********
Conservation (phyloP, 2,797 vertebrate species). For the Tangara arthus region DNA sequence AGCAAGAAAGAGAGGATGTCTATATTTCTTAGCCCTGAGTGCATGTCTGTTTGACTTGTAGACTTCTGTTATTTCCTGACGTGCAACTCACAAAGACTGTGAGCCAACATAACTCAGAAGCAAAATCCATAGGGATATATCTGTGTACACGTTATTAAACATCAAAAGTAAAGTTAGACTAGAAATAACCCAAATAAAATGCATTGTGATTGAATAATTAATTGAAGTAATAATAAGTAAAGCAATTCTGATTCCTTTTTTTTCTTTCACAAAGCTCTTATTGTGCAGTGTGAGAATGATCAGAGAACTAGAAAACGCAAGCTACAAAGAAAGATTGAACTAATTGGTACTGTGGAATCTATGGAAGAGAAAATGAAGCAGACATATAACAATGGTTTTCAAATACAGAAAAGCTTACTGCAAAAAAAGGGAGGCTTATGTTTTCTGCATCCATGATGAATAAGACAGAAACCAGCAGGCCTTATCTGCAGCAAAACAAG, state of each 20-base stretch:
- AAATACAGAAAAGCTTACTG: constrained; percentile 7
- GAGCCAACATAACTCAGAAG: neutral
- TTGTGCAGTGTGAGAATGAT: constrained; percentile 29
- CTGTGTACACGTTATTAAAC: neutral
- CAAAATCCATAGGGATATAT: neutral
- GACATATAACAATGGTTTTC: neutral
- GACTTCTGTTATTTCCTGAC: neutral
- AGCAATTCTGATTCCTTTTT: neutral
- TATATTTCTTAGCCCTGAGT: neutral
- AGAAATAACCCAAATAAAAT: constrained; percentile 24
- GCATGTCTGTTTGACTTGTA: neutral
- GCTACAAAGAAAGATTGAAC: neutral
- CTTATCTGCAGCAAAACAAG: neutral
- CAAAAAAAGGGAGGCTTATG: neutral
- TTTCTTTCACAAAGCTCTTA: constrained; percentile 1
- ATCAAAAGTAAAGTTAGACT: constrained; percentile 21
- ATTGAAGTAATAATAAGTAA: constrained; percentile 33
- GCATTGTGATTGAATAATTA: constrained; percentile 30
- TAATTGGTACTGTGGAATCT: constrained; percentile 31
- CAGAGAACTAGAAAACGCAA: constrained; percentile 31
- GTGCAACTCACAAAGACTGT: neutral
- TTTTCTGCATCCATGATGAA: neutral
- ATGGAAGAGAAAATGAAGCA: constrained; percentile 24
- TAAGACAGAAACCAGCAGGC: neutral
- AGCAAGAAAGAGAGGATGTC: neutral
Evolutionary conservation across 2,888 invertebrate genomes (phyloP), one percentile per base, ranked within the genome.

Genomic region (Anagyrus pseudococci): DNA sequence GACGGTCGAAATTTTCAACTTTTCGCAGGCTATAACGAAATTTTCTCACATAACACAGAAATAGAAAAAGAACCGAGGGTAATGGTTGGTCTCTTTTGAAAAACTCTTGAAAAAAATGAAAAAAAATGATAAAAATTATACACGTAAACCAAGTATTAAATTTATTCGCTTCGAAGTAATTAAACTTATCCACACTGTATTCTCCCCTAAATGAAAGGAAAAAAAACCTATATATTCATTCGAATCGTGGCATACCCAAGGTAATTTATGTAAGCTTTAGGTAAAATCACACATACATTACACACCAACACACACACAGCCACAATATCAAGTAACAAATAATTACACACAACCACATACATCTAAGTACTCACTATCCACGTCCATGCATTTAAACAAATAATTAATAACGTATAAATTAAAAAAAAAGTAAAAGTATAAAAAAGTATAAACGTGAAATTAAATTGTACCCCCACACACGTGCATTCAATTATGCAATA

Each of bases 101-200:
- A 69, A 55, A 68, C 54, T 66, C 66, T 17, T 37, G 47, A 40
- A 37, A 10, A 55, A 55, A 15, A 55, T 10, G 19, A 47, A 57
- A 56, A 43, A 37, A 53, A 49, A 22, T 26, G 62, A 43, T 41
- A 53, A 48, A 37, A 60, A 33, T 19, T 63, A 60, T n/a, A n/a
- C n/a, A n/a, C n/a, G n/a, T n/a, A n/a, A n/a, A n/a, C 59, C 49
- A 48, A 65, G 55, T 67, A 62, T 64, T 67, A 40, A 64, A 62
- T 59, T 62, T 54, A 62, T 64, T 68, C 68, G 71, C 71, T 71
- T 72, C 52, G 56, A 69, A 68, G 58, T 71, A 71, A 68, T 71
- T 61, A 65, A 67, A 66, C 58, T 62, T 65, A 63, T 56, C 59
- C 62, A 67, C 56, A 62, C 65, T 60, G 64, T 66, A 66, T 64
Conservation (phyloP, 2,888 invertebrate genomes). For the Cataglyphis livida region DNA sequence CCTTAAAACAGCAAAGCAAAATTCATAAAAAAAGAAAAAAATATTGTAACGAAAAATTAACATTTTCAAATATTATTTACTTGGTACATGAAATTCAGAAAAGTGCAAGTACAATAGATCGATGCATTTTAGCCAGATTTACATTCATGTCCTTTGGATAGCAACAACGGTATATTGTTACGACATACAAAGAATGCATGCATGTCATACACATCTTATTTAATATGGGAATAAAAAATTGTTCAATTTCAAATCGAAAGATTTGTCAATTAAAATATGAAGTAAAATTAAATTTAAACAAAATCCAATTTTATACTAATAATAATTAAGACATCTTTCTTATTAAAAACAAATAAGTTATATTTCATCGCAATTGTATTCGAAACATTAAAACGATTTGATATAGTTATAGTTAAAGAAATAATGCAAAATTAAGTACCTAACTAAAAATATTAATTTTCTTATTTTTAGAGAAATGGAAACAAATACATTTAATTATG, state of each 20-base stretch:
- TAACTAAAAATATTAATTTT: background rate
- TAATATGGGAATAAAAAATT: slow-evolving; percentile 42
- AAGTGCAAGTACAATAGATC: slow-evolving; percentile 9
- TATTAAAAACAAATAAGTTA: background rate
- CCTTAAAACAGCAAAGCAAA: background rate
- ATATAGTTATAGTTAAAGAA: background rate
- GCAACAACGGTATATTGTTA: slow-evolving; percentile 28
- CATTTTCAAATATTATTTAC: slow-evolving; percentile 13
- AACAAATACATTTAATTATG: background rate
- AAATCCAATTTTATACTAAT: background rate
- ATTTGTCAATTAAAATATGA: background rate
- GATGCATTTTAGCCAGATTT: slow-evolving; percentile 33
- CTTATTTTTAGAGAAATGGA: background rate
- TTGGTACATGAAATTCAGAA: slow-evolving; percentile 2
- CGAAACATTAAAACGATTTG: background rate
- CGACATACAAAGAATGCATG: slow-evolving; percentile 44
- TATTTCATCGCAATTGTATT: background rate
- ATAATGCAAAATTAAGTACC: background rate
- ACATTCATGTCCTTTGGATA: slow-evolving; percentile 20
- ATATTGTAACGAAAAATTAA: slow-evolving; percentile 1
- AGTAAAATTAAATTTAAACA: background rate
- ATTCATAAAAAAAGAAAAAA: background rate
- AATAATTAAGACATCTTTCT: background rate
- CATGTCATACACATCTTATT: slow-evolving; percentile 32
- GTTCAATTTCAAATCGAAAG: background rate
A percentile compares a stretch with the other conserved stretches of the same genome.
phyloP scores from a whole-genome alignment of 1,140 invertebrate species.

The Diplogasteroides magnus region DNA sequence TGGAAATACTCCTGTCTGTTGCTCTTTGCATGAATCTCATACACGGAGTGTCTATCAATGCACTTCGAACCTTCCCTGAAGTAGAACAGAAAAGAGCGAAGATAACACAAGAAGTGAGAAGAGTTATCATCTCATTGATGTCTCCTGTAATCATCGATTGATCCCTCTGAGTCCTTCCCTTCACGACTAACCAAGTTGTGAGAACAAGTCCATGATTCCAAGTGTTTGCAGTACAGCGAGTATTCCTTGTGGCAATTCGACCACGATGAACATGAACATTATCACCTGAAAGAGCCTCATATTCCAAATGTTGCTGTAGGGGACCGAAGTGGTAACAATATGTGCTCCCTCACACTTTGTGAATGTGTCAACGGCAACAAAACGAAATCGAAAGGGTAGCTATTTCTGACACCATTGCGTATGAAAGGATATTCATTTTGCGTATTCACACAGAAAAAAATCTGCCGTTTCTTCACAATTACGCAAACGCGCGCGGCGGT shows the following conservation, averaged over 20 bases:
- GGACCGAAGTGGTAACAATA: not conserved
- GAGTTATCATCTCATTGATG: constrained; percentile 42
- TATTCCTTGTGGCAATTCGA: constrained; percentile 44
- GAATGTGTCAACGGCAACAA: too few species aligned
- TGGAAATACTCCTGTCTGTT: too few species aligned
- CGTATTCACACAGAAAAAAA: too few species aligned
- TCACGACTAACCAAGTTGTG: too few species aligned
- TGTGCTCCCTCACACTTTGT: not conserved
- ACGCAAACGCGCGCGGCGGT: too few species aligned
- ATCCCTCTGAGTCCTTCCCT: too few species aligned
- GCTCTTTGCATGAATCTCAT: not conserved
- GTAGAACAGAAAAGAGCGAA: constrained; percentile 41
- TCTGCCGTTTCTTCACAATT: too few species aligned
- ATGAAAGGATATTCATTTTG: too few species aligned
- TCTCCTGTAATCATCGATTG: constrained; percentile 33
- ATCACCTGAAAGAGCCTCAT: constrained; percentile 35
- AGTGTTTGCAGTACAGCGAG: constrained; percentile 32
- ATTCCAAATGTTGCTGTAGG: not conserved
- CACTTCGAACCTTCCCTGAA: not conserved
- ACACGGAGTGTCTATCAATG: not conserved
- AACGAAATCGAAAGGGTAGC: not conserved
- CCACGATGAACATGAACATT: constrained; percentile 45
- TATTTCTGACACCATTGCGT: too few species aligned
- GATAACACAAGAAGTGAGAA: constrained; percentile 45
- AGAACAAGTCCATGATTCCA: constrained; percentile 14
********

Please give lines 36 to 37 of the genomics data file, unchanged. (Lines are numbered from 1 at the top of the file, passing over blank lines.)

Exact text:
- T 59, T 62, T 54, A 62, T 64, T 68, C 68, G 71, C 71, T 71
- T 72, C 52, G 56, A 69, A 68, G 58, T 71, A 71, A 68, T 71